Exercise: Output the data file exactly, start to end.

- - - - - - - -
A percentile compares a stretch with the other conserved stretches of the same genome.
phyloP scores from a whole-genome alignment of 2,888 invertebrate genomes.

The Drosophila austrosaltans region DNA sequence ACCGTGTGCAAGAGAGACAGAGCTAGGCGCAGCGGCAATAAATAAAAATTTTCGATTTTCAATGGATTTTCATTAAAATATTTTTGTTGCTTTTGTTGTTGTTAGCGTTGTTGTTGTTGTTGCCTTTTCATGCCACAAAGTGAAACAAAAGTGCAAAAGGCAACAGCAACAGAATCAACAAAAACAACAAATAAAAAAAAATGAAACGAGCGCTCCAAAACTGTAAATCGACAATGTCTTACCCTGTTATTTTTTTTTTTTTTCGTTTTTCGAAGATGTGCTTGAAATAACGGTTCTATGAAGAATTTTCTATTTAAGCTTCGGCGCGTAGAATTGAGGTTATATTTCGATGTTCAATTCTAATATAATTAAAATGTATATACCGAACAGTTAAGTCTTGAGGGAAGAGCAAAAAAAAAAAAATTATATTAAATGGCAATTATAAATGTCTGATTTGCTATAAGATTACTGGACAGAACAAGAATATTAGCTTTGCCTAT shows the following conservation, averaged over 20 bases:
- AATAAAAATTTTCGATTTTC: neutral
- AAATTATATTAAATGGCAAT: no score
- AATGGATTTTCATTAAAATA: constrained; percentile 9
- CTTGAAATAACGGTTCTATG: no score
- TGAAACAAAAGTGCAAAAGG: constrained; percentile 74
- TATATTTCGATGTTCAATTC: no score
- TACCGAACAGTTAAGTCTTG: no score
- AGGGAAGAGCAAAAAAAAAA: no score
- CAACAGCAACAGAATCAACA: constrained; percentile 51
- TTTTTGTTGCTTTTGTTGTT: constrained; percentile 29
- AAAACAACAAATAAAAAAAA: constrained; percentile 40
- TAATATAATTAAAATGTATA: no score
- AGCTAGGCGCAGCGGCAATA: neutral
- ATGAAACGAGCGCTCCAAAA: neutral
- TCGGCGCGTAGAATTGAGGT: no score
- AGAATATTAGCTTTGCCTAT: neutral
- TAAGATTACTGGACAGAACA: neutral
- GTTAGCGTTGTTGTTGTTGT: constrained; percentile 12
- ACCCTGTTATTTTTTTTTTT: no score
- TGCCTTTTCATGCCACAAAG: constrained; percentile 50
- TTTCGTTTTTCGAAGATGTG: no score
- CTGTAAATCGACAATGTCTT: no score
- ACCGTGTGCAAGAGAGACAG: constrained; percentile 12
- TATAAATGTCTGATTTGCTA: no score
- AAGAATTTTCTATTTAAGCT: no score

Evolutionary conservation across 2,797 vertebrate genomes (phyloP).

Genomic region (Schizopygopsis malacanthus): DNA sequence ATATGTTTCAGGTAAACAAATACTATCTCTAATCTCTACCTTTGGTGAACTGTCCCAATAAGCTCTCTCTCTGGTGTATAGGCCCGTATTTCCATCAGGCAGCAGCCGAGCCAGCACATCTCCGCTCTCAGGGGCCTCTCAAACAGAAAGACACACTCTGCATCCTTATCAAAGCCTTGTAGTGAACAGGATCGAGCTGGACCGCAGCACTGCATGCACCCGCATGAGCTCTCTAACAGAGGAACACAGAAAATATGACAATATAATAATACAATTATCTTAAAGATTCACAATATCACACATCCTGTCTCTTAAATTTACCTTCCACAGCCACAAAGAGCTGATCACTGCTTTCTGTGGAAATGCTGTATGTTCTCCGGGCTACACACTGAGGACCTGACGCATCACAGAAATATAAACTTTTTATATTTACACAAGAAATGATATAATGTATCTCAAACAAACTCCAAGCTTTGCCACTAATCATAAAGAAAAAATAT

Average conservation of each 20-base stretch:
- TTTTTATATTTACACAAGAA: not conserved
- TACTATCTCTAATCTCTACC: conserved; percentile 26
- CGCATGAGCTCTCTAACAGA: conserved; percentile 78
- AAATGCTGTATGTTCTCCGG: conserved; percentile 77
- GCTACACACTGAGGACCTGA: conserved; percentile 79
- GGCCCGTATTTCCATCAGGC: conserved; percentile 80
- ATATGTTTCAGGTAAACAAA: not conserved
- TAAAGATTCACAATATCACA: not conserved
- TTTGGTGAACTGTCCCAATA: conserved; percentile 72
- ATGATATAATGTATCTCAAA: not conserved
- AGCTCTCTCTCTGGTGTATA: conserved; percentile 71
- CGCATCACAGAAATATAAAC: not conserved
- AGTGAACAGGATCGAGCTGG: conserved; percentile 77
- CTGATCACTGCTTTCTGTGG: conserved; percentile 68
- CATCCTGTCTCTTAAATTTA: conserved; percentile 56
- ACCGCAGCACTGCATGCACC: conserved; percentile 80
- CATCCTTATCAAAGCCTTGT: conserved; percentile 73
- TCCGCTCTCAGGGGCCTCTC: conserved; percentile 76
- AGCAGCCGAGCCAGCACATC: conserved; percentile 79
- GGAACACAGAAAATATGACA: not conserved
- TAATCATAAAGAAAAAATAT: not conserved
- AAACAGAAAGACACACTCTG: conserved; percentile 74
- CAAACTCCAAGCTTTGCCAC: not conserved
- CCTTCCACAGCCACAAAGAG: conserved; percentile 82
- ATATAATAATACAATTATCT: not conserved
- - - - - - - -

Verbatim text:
A percentile compares a stretch with the other conserved stretches of the same genome.
phyloP scores from a whole-genome alignment of 2,888 invertebrate genomes.

The Drosophila austrosaltans region DNA sequence ACCGTGTGCAAGAGAGACAGAGCTAGGCGCAGCGGCAATAAATAAAAATTTTCGATTTTCAATGGATTTTCATTAAAATATTTTTGTTGCTTTTGTTGTTGTTAGCGTTGTTGTTGTTGTTGCCTTTTCATGCCACAAAGTGAAACAAAAGTGCAAAAGGCAACAGCAACAGAATCAACAAAAACAACAAATAAAAAAAAATGAAACGAGCGCTCCAAAACTGTAAATCGACAATGTCTTACCCTGTTATTTTTTTTTTTTTTCGTTTTTCGAAGATGTGCTTGAAATAACGGTTCTATGAAGAATTTTCTATTTAAGCTTCGGCGCGTAGAATTGAGGTTATATTTCGATGTTCAATTCTAATATAATTAAAATGTATATACCGAACAGTTAAGTCTTGAGGGAAGAGCAAAAAAAAAAAAATTATATTAAATGGCAATTATAAATGTCTGATTTGCTATAAGATTACTGGACAGAACAAGAATATTAGCTTTGCCTAT shows the following conservation, averaged over 20 bases:
- AATAAAAATTTTCGATTTTC: neutral
- AAATTATATTAAATGGCAAT: no score
- AATGGATTTTCATTAAAATA: constrained; percentile 9
- CTTGAAATAACGGTTCTATG: no score
- TGAAACAAAAGTGCAAAAGG: constrained; percentile 74
- TATATTTCGATGTTCAATTC: no score
- TACCGAACAGTTAAGTCTTG: no score
- AGGGAAGAGCAAAAAAAAAA: no score
- CAACAGCAACAGAATCAACA: constrained; percentile 51
- TTTTTGTTGCTTTTGTTGTT: constrained; percentile 29
- AAAACAACAAATAAAAAAAA: constrained; percentile 40
- TAATATAATTAAAATGTATA: no score
- AGCTAGGCGCAGCGGCAATA: neutral
- ATGAAACGAGCGCTCCAAAA: neutral
- TCGGCGCGTAGAATTGAGGT: no score
- AGAATATTAGCTTTGCCTAT: neutral
- TAAGATTACTGGACAGAACA: neutral
- GTTAGCGTTGTTGTTGTTGT: constrained; percentile 12
- ACCCTGTTATTTTTTTTTTT: no score
- TGCCTTTTCATGCCACAAAG: constrained; percentile 50
- TTTCGTTTTTCGAAGATGTG: no score
- CTGTAAATCGACAATGTCTT: no score
- ACCGTGTGCAAGAGAGACAG: constrained; percentile 12
- TATAAATGTCTGATTTGCTA: no score
- AAGAATTTTCTATTTAAGCT: no score

Evolutionary conservation across 2,797 vertebrate genomes (phyloP).

Genomic region (Schizopygopsis malacanthus): DNA sequence ATATGTTTCAGGTAAACAAATACTATCTCTAATCTCTACCTTTGGTGAACTGTCCCAATAAGCTCTCTCTCTGGTGTATAGGCCCGTATTTCCATCAGGCAGCAGCCGAGCCAGCACATCTCCGCTCTCAGGGGCCTCTCAAACAGAAAGACACACTCTGCATCCTTATCAAAGCCTTGTAGTGAACAGGATCGAGCTGGACCGCAGCACTGCATGCACCCGCATGAGCTCTCTAACAGAGGAACACAGAAAATATGACAATATAATAATACAATTATCTTAAAGATTCACAATATCACACATCCTGTCTCTTAAATTTACCTTCCACAGCCACAAAGAGCTGATCACTGCTTTCTGTGGAAATGCTGTATGTTCTCCGGGCTACACACTGAGGACCTGACGCATCACAGAAATATAAACTTTTTATATTTACACAAGAAATGATATAATGTATCTCAAACAAACTCCAAGCTTTGCCACTAATCATAAAGAAAAAATAT

Average conservation of each 20-base stretch:
- TTTTTATATTTACACAAGAA: not conserved
- TACTATCTCTAATCTCTACC: conserved; percentile 26
- CGCATGAGCTCTCTAACAGA: conserved; percentile 78
- AAATGCTGTATGTTCTCCGG: conserved; percentile 77
- GCTACACACTGAGGACCTGA: conserved; percentile 79
- GGCCCGTATTTCCATCAGGC: conserved; percentile 80
- ATATGTTTCAGGTAAACAAA: not conserved
- TAAAGATTCACAATATCACA: not conserved
- TTTGGTGAACTGTCCCAATA: conserved; percentile 72
- ATGATATAATGTATCTCAAA: not conserved
- AGCTCTCTCTCTGGTGTATA: conserved; percentile 71
- CGCATCACAGAAATATAAAC: not conserved
- AGTGAACAGGATCGAGCTGG: conserved; percentile 77
- CTGATCACTGCTTTCTGTGG: conserved; percentile 68
- CATCCTGTCTCTTAAATTTA: conserved; percentile 56
- ACCGCAGCACTGCATGCACC: conserved; percentile 80
- CATCCTTATCAAAGCCTTGT: conserved; percentile 73
- TCCGCTCTCAGGGGCCTCTC: conserved; percentile 76
- AGCAGCCGAGCCAGCACATC: conserved; percentile 79
- GGAACACAGAAAATATGACA: not conserved
- TAATCATAAAGAAAAAATAT: not conserved
- AAACAGAAAGACACACTCTG: conserved; percentile 74
- CAAACTCCAAGCTTTGCCAC: not conserved
- CCTTCCACAGCCACAAAGAG: conserved; percentile 82
- ATATAATAATACAATTATCT: not conserved